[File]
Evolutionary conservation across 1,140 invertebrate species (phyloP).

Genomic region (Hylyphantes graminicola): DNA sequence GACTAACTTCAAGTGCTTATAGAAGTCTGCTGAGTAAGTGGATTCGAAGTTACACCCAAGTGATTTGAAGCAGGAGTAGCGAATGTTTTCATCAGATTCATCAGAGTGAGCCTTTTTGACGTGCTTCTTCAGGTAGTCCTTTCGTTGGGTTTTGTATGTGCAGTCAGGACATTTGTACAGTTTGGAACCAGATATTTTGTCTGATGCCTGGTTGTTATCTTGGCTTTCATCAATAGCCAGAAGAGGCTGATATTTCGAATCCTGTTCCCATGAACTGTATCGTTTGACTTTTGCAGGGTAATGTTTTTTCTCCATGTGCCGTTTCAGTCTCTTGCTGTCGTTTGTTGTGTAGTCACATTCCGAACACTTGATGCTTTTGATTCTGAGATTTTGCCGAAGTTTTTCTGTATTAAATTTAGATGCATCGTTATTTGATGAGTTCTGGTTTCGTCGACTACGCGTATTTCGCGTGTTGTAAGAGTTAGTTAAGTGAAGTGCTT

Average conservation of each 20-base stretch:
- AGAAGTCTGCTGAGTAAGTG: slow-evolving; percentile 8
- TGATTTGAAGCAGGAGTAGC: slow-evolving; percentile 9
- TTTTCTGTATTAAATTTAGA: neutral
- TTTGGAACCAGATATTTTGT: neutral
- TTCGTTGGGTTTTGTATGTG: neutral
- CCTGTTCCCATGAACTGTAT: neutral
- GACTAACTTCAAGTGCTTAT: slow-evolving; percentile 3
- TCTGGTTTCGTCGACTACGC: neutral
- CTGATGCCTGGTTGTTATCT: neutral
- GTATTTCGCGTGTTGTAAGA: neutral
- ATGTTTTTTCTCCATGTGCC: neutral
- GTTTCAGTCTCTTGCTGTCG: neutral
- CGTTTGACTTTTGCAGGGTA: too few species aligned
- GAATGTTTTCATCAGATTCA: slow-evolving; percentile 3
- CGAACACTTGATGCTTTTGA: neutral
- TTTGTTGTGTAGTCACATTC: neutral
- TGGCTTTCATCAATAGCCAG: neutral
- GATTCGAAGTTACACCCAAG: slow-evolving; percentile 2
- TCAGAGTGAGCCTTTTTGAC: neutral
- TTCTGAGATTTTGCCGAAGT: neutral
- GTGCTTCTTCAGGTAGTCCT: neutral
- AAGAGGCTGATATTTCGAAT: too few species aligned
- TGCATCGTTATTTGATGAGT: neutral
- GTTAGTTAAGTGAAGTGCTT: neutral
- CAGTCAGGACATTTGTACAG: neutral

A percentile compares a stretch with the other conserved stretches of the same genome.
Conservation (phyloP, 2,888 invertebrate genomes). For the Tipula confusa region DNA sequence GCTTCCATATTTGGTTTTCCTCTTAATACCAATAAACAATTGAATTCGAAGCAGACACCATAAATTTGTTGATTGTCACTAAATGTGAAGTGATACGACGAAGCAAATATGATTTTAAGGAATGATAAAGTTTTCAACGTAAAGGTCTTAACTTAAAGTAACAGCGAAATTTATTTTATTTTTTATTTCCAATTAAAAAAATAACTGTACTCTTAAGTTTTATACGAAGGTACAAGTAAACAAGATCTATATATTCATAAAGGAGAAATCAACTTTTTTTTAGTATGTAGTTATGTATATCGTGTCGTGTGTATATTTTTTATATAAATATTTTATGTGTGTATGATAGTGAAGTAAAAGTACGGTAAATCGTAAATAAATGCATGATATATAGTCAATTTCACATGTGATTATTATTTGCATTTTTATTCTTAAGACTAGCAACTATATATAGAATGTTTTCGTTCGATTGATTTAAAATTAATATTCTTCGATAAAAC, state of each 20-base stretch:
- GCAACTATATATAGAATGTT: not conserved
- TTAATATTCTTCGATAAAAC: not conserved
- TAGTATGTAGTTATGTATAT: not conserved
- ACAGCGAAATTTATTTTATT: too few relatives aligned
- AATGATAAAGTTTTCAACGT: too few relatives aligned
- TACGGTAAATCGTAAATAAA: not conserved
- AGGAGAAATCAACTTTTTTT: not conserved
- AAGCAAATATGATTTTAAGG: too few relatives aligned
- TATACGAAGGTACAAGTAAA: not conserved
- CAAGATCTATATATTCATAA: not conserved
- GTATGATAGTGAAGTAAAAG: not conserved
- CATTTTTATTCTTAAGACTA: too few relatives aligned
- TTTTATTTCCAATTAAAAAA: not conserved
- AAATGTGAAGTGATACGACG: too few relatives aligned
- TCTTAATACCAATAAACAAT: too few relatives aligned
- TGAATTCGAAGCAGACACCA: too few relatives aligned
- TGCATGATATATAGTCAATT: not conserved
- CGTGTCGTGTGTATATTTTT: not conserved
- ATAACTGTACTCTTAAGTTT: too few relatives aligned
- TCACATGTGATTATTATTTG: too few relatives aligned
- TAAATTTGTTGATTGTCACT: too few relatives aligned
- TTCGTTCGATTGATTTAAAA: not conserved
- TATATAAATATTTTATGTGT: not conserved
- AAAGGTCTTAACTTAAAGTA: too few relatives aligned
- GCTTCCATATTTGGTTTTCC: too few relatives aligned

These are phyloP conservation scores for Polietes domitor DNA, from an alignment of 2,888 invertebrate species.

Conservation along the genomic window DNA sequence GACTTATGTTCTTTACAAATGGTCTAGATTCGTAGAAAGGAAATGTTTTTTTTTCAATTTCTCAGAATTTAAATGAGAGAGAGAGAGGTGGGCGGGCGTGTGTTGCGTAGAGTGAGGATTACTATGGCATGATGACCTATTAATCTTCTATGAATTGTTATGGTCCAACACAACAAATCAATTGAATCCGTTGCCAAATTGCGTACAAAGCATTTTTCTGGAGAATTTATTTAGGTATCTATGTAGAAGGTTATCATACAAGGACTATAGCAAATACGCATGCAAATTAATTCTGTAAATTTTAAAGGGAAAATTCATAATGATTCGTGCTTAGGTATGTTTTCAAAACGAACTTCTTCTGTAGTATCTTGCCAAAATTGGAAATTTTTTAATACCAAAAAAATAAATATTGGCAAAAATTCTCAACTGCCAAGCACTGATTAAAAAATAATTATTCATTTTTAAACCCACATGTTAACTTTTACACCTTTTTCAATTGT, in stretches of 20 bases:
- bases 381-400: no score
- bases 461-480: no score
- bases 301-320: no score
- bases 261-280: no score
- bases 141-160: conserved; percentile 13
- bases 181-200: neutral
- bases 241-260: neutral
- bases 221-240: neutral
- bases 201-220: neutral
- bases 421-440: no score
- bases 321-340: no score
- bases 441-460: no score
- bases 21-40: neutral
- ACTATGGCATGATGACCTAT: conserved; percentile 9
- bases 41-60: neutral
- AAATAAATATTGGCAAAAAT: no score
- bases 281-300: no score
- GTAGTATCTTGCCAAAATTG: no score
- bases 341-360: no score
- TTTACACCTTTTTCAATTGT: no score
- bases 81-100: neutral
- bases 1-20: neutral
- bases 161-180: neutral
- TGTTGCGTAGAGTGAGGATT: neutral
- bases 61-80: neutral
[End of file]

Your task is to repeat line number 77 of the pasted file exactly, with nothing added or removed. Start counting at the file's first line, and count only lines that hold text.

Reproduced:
- TTTACACCTTTTTCAATTGT: no score